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Structural improvements

out all the answers without such a new tool. But it is intriguing to note that it is only now, 20 years or more after with-profits really took off, that anyone is bothering to create something that will make it easier to give good advice in this area.

Here’s a tip for insomniacs – forget about counting sheep. When I am trying to fall asleep, my favourite trick is to imagine I am an architect designing a huge and very elaborate house. Each time I focus on a different minor problem, structural or decorative, and try to work out how it might be resolved. Soon, I am snoring away.

Were I a financial adviser, I might focus on other things, for example, how to improve the service I provide to my clients. Now, I know that for many IFAs this is a totally unnecessary thing to bother reflecting on, given the good service you already deliver, but bear with me.

It seems to me that there are three main areas where an adviser can add value to the client relationship. The first is by giving truly marvellous investment or pension-related advice that ensures a client’s portfolio somehow manages to beat all major indices. To be honest, that is a fairly unlikely scenario for 99 per cent of IFAs.

The second is to be the best deliverer of information. For example, rather than relying on product providers to supply six-monthly updates on clients’ policies and investments, the IFA could do so himself. This enables him to give more focused advice on how goals can be met.

The third is to improve service in areas where the adviser would not normally consider going. For example, by automatically reviewing clients’ contracted-out status and advising on whether they should switch back in. Or by providing easy-to-under- stand tax advice in all but the most complicated areas.

Last week, Edinburgh-based financial consultancy Barrie & Hibbert was reported in this paper as developing a stochastic modelling tool to help advisers looking at recommending switching from with-profits funds.

The tool will feature all with-profits policies on the market and compare the outcomes of staying invested in funds with switching into an asset-allocation model, including the net cost of transferring out of the policies.

Senior analyst Philip Mowbray was quoted as saying that the 300bn with-profits advice market is “frozen to some extent”. So it has been. To date, advice in respect of with-profits has tended to be mostly generic – don’t surrender if you can help it and keep making contributions – that was more or less it.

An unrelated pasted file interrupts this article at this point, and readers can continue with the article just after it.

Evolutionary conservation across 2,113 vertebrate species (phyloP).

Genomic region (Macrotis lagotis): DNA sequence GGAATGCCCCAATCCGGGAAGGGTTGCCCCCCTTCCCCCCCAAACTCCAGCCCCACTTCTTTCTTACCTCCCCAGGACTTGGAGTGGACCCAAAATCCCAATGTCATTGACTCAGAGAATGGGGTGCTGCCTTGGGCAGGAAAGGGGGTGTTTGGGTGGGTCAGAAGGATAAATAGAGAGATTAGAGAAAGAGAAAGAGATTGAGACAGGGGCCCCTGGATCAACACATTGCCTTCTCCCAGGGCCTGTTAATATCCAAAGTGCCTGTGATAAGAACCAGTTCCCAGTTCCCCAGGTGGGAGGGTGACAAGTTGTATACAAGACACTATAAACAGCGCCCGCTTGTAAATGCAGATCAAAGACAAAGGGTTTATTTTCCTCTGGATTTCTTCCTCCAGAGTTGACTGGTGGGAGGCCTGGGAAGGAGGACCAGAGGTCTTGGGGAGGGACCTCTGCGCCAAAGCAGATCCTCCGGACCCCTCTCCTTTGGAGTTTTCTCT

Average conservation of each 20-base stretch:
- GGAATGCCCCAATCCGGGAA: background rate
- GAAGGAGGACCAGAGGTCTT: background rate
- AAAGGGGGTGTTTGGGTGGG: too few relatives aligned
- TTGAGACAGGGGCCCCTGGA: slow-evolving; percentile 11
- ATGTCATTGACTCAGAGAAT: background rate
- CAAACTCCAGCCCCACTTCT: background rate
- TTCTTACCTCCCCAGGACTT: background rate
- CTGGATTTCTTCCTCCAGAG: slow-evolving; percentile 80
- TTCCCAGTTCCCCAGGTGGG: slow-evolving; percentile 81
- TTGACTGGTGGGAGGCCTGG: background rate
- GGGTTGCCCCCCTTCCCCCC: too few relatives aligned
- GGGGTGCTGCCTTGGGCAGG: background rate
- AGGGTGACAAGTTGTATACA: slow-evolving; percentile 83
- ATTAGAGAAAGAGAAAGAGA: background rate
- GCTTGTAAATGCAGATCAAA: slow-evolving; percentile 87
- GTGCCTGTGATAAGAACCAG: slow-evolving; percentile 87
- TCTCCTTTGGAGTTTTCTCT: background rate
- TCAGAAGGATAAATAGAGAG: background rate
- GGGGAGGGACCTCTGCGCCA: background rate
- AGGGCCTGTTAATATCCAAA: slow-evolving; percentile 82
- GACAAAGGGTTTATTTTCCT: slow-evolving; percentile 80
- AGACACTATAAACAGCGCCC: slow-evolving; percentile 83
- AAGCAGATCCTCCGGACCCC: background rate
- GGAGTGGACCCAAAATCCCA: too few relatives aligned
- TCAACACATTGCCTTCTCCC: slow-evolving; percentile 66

Of course, those willing to do a bit more research could have found p/>Of course, if your main preoccupation until recently was just to sell whatever products were fashionable, you did not need anything like this. In that respect, such tools – and a potential willingness on the part of IFAs to consider subscribing to them – are products of a new, more uncertain climate where selling products is more difficult than five or six years ago.

It is ironic, really, that a collapse in investor confidence is prompting some advisers to give better service. The difficulty for many advisers is that they will scoff at the thought that they might have to improve their service. They have reached a comfort zone where they pretend to themselves that they are delivering what clients want. In reality, they have conditioned their clients to expect far less, for the money they hand over, than they are entitled to.

In the short term, this is a workable strategy. You can effectively make lots of money from clients and give relatively little back. Longer term, there will be firms, capable of adapting better to the new environment, who will gradually mop up everyone else’s business.

It makes me wonder whether, at the end of the day, the biggest factor driving advisers towards multi-ties is not higher commission, excessive regulation or any of the reasons usually given. It will probably be other IFAs who can do a better job. Something to ponder as you drift off to sleep tonight.

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